Issue

Governance

The balance of power between strong states was for decades the dominant issue in discussions of international security. But today, it is fragile states that are seen by many as posing potentially greater threats. Weak infrastructures, internal conflict, and lack of economic development provide fertile ground for trafficking, piracy, terrorism, nuclear proliferation, disease pandemics, regional tensions, and even genocide.

As a result, there is a growing movement in the international community to find comprehensive ways to promote stronger states, as well as more effective solutions to deal with those that are already on the brink of failure.

In Governance, you'll find reporting from around the world—from East Timor to Haiti, from Guinea Bissau to Afghanistan. The reporting demonstrates the dangers weak states pose—and also the international interventions that appear to be making a difference.

 

Governance

Somaliland's Mental Hospital: Stretched to the Limit

Somaliland has only one mental hospital in the entire country. Many patients in the hospital suffer from post-traumatic stress syndrome from the civil war with southern Somalia, which eventually led to secession and, still after 18 years, de-facto independence. Overuse of khat, a narcotic leaf that is normally chewed throughout the day, has been said to lead to more cases schizophrenia. However, given Somaliland's unrecognized status, the state's coffers are stretched thin, with little available resources for social services such as health care.

Petraeus affirms Taliban targeted, killed in air raids

KABUL, Afghanistan | Video footage of a bombing raid by U.S. forces earlier this month on a village in western Afghanistan "very clearly" shows that Taliban militants were targeted and it accounts for most of those killed, the top U.S. commander for the Middle East and South Asia said Friday.

"What the video will prove is that the targets of these different strikes were the Taliban," Gen. David H. Petraeus, head of Central Command, told National Public Radio.

U.S.: Taliban 'very clearly' target of raid

KABUL, Afghanistan | Video footage of a bombing raid by U.S. forces earlier this month on a village in western Afghanistan "very clearly" shows that Taliban militants were targeted and it accounts for most of those killed, the top U.S. commander for the Middle East and South Asia said Friday.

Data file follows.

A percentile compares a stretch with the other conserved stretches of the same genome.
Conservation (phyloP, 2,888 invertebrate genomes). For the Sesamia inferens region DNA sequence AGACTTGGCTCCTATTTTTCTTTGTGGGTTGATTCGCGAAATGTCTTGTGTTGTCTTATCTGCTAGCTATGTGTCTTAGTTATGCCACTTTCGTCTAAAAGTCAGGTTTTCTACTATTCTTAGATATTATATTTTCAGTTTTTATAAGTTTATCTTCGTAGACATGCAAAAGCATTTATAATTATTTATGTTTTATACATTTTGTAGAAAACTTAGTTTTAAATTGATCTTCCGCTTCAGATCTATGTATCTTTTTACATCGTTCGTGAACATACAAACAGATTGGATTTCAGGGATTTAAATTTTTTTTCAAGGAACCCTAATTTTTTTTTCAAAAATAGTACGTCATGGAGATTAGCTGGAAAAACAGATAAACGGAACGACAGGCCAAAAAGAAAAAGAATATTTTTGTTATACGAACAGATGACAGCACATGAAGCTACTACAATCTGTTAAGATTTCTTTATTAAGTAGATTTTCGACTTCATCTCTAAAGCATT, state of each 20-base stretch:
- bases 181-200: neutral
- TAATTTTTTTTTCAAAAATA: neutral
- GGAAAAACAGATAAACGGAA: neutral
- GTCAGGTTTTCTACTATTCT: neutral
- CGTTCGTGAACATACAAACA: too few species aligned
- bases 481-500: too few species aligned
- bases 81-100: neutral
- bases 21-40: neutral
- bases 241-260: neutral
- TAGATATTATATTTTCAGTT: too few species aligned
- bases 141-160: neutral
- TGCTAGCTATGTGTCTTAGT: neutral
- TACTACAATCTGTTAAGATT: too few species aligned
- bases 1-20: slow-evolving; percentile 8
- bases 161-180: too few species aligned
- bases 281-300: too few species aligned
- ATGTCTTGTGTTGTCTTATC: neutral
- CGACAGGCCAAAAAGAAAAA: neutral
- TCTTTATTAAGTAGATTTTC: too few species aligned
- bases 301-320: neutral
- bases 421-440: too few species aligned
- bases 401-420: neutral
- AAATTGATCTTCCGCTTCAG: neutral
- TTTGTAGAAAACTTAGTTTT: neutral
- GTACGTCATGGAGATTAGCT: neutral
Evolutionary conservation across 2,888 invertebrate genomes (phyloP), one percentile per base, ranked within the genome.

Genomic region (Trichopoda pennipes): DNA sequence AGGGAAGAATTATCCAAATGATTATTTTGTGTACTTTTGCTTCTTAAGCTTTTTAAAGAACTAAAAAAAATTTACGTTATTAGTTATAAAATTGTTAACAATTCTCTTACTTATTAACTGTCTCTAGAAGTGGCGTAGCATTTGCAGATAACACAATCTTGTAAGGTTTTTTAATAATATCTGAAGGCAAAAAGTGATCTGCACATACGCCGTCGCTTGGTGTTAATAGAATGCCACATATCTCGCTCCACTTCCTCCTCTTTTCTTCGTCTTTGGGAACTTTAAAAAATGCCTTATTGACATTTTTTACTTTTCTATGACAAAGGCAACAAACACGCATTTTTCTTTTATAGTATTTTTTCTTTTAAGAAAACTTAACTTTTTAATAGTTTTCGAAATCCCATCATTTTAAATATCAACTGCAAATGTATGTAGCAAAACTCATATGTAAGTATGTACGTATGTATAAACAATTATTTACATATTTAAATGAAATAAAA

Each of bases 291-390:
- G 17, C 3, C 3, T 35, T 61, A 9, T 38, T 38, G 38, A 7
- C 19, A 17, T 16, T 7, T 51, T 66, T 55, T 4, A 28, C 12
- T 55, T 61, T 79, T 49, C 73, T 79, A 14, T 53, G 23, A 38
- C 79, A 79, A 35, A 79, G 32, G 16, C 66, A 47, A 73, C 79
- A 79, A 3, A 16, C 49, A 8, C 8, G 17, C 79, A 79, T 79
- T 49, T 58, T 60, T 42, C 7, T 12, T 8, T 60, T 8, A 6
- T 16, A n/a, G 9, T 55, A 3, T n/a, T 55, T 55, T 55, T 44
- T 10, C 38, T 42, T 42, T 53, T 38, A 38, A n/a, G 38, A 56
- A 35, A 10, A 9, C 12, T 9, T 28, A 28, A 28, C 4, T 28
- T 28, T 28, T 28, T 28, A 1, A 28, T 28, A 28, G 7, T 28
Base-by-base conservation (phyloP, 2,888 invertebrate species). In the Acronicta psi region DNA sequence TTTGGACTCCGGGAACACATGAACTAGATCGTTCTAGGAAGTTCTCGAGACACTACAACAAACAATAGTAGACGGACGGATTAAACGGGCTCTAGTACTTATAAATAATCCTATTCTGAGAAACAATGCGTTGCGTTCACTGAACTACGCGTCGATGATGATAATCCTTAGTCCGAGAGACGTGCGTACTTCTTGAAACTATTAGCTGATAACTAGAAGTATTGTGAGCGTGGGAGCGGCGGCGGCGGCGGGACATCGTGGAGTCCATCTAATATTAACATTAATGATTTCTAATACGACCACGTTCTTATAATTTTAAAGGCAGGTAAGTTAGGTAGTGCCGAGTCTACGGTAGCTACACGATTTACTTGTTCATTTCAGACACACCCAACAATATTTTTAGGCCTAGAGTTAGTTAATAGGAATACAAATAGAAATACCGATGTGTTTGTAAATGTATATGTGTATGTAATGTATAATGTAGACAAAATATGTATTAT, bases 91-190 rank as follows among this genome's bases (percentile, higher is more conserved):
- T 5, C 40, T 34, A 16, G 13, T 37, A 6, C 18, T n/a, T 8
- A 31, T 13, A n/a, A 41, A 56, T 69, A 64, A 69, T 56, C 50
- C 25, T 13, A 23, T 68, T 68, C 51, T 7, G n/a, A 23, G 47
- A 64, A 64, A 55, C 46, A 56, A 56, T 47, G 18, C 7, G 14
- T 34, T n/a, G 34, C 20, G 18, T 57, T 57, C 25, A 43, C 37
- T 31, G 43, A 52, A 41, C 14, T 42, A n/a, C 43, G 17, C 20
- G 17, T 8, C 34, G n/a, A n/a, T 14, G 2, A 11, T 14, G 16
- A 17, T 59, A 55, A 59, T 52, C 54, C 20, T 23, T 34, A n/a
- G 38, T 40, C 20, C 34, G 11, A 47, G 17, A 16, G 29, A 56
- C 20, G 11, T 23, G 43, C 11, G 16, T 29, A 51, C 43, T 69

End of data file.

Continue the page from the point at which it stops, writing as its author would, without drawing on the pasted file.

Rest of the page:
"What the video will prove is that the targets of these different strikes were the Taliban," Gen. David H. Petraeus, head of Central Command, told National Public Radio.

Afghanistan: After an Airstrike

Jason Motlagh has been reporting from Afghanistan for several months, first embedding with U.S. troops and more recently looking at the other side of the conflict -- the growing numbers of civilian casualties. Over webcam from Kabul, Motlagh tells iWitness what happened when a recent U.S. airstrike hit a village in the province of Herat, killing scores of civilians. Sharing dramatic footage and images in the wake of the bombings and interviewing victims and U.S. military, Motlagh reports conflicting accounts of what took place.

Coalition Press Releases on Documented Civilian Casualties

Whether by force, by chance, or mistaken choice, there are sundry ways Afghans find themselves in harm's way. Some deaths make the news, but many more -- particularly in Taliban strongholds -- go to the ground unreported, known only to those closest to the victims, should they be survived.

Herewith, a sampling of coalition press releases on documented civilian casualties over the course of one month in the war:

One Afghan killed, one wounded in convoy incident